Once you’ve identified who to engage with, reached out, and started to have initial sell conversations, you’ll need to nurture these relationships to get them excited about your startup. Nurturing can be applied to anyone you’re interested in hiring, but is especially important for those 1st and 2nd-degree connections from your network.

Some people you talk to may already be looking for a job and will jump straight into an interview process (active candidates), but most won’t be considering new opportunities (passive candidates). Your goal with passive candidates is to build momentum and excitement over time through multiple touchpoints (texts, calls, coffee chats, lunches, happy hours, etc.) while continuing to get a read on their interest level & timing.

Types of nurture touchpoints

The key to nurturing passive talent is to be armed with a broad spectrum of touchpoints depending on the situation. At a high-level, you want a mix of indirect vs. direct touchpoints and low-touch vs. high-touch.

Indirect touchpoints

Indirect touchpoints are ways to spend time with passive candidates that aren’t necessarily in the context of a recruiting process (e.g. regular happy hours, game nights, coffee catch-ups). The more passive the candidate, the more you’ll deploy indirect touchpoints. After all, it can be off-putting to jump straight into a “recruiting” conversation before someone’s ready. Catching up over coffee chats, calls, emails, text messages are great indirect touchpoints.

Consider setting up a recurring indirect touchpoint with your entire team, such as a happy hour or game night that you can invite passive candidates to. This accomplishes two things:

At Gem, we hosted social events every 2-4 weeks. While there was usually wine & beer, we never made drinking the focal point in an effort to be inclusive. Instead, we had creative themes around food, like chocolate/cheese/hot-saucing tastings, or make your own pizzas/sundaes. We did a lot of game nights and even hosted a puppy petting event, which was a huge success. To spread the load, different team members took turns planning each social event. A big part of making these successful was sitting down with the team for 30 minutes a week in advance to invite friends & referrals (via Facebook events) and then 2 days before to follow up with invitees.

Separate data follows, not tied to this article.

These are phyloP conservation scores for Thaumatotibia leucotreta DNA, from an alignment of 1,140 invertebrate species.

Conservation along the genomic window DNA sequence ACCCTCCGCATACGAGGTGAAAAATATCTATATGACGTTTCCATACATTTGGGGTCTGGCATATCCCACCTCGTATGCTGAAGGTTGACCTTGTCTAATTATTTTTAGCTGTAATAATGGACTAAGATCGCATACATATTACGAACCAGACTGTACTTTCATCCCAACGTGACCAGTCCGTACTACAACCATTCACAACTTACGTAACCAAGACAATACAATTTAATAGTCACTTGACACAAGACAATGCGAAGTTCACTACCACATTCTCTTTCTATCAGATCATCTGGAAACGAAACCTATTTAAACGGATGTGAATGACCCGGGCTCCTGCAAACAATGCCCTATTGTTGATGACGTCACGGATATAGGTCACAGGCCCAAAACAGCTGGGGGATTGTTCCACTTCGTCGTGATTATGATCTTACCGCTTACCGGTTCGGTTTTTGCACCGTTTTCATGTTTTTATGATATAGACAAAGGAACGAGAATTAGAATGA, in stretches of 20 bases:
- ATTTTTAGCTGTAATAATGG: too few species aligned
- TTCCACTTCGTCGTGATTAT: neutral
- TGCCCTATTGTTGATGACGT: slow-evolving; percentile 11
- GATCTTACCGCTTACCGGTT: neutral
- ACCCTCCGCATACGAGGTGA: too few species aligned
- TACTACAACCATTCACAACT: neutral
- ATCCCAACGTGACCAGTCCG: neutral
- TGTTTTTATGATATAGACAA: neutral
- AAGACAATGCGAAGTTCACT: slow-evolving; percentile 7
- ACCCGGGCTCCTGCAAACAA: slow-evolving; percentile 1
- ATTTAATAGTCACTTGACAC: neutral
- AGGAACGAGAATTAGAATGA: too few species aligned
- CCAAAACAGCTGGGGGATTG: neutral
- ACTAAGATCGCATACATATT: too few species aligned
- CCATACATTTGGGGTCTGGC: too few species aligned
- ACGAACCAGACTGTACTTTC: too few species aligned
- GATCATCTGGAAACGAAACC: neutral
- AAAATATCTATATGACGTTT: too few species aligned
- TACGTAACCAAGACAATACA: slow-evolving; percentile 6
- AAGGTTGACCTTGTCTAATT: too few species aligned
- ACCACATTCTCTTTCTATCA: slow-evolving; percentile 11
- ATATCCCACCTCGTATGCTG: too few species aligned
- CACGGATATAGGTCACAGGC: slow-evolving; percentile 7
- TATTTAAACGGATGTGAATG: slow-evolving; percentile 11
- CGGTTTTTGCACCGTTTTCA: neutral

Not only was this a great way to spend time together as a team, but social events also ensured that we always had a low-pressure excuse to spend time with 1st-degree connections & referrals. This was especially important for referrals where our team wasn’t always comfortable having a recruiting conversation with their friends out of the gate. These were also a great opportunity to spend more time with candidates in our interview process. And, the fact that passive candidates met active candidates that were also interviewing was good social validation, because it showed candidates were taking our startup seriously.

Note: if your company is remote, consider a virtual game night over Zoom. At Gem, we love Jackbox Games, Codenames (online version here), and Scribble.

Direct touchpoints

Direct touchpoints are touchpoints where it’s more clear that you’re trying to recruit a candidate. These can be things like coffee with another co-founder/founding engineer or lunch with the team. Deploy direct touchpoints if you learn that the candidate is actively interviewing at other companies or if you start to feel them lean in during an indirect touchpoint. The goal with direct touchpoints is to get them excited enough to start interviewing with your startup.

Low vs. high touch engagement

Deploying a variety of touchpoints across spectrum is also a good idea to keep candidates engaged. Illustrative examples include:

Nurture cadence